Neurology Book

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Parkinson's Disease Management

Aka: Parkinson's Disease Management, Parkinsons Disease Management, Parkinsonism Management
  1. See Also
    1. Parkinsonism
    2. Thalamic Stimulation (Deep Brain Stimulation)
    3. Carbidopa/Levodopa (Sinemet)
    4. Dopamine Agonist
  2. Management: General Measures
    1. Consult neurology
      1. Especially for all patients with onset under age 60 years
    2. Adjunctive services
      1. Group support
      2. Disease specific education
      3. Nutrition guidance (Healthy Diet)
        1. Maintain adequate hydration
        2. Adequate protein and calorie intake
        3. Levodopa timing at least 30-45 minutes before a high protein meal
        4. Vitamin D Supplementation
        5. Calcium Supplementation
      4. Avoid Herbals and supplements to treat Parkinsonism
        1. No evidence of benefit (including Vitamin E)
    3. Exercise guidance (consider physical therapy Consultation)
      1. Stretching
      2. Strengthening
      3. Balance training
      4. Voice training
    4. Medications
      1. See Levodopa
      2. See Dopamine Agonist
      3. See treatment algorithm below
      4. See adjunctive managament below
    5. Surgical management
      1. See Thalamic Stimulation (Deep Brain Stimulation)
  3. Management: Treatment Algorithm
    1. See medication details below for dosing and adverse effects
    2. Precautions
      1. Levodopa is the most effective agent, but has serious Extrapyramidal Side Effects
      2. Longterm Levodopa causes Dyskinesias (e.g. Choreiform movement) that may be permanent
        1. Onset in up to 50% within 4-6 years (and in 100% by 20 years)
      3. Delay starting Levodopa until it is indicated (see protocol below)
        1. However, start when there is any impact on activity
    3. No functional deficit (normal ADLs, quality of life)
      1. No medications needed
      2. See General Measures above
    4. Age <65 years
      1. Significant Motor Symptoms
        1. Carbidopa/Levodopa (Sinemet)
      2. Mild Motor Symptoms
        1. Monoamine oxidase Type B inhibitor (MAOB Inhibitor, e.g. Selegilene)
        2. Consider agents to reduce Tremor (e.g. Anticholinergics, Amantadine)
        3. If progression, add Non-ergot Dopamine Agonist (e.g. Pramipexole)
        4. If progression, add Carbidopa/Levodopa (Sinemet)
    5. Age >65 years or cognitive Impairment
      1. Significant Motor Symptoms
        1. Carbidopa/Levodopa (Sinemet)
      2. Mild Motor Symptoms
        1. Monoamine oxidase Type B inhibitor (MAOB Inhibitor, e.g. Selegilene)
        2. If progression, add Carbidopa/Levodopa (Sinemet)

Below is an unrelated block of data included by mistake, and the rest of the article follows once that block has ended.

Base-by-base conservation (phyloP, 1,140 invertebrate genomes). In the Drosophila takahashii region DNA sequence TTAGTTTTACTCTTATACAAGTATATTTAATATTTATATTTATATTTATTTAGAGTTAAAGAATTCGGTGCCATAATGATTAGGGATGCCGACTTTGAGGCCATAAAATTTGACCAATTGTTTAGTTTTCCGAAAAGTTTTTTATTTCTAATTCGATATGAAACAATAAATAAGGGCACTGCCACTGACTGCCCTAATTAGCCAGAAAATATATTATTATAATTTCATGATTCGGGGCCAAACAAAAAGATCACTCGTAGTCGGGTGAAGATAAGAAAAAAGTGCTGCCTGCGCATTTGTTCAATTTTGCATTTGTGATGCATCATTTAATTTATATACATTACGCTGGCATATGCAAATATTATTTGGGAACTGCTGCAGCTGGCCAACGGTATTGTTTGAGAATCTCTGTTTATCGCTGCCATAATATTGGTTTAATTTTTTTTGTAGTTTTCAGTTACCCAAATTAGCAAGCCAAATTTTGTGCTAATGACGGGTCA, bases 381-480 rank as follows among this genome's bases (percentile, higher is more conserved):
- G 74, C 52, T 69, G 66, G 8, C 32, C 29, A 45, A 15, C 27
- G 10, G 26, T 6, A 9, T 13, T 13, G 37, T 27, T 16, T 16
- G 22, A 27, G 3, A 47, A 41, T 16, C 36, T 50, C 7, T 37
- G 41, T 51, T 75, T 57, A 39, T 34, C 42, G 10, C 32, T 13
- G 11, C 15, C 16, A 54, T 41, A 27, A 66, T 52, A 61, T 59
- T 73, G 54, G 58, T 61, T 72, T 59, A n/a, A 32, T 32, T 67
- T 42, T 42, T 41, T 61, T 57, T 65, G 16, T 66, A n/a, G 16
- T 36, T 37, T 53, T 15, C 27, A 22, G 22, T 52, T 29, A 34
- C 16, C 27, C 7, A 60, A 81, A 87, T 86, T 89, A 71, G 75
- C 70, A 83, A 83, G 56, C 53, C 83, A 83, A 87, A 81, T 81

6. Adjuncts to Carbidopa/Levodopa for refractory symptoms and Late-Stage Parkinsonism
      1. Decrease Carbidopa/Levodopa doses up to 30% when adding a second agent (decrease adverse effects)
      2. Freezing Movement
        1. Intranasal Levodopa (Inbrija)
        2. Immediate-Release Levodopa (low dose)
        3. Apomorphine (Apokyn)
      3. Motor functuations (on-off fluctuations in motor activity, and off-time management)
        1. Modify Carbidopa/Levodopa (Sinemet) doses and intervals
        2. Add second agent
          1. Monoamine oxidase Type B inhibitor (MAOB Inhibitor, e.g. Selegilene)
          2. Non-ergot Dopamine Agonist (e.g. Pramipexole)
          3. Catechol O-methyltransferase Inhibitors (COMT Inhibitors, Entacapone)
      4. Dyskinesias (involuntary Choreiform movements)
        1. Decrease medication dosing (Carbidopa/Levodopa, Non-ergot Dopamine Agonist)
        2. Amantadine
    7. Additional Refractory Measures
      1. Intrajejunal Levodopa
      2. Deep Brain Stimulation
  4. Management: Medication Details
    1. Carbidopa/Levodopa (Sinemet, Rytary)
      1. See Carbidopa/Levodopa (Sinemet)
      2. Immediate release (Sinemet or the more rapid onset Rytary) start at 25/100 orally three times daily
        1. May titrate up by one tablet every 1-2 days as needed up to 3 tabs three times daily
        2. Longterm, frequency may need to increase to 4-6 times daily (early wearing off)
      3. Preparations
        1. Immediate release is preferred over the sustained release product (other than Rytary)
        2. Carbidopa/Levodopa Enteral Suspension (Duopa) is infused over 16 hours per day
        3. Inbrija (inhaled Levodopa) is indicated for prn "off-time"
    2. Monoamine oxidase Type B inhibitor (MAOB Inhibitor)
      1. General
        1. Indicated in early mild motor symptoms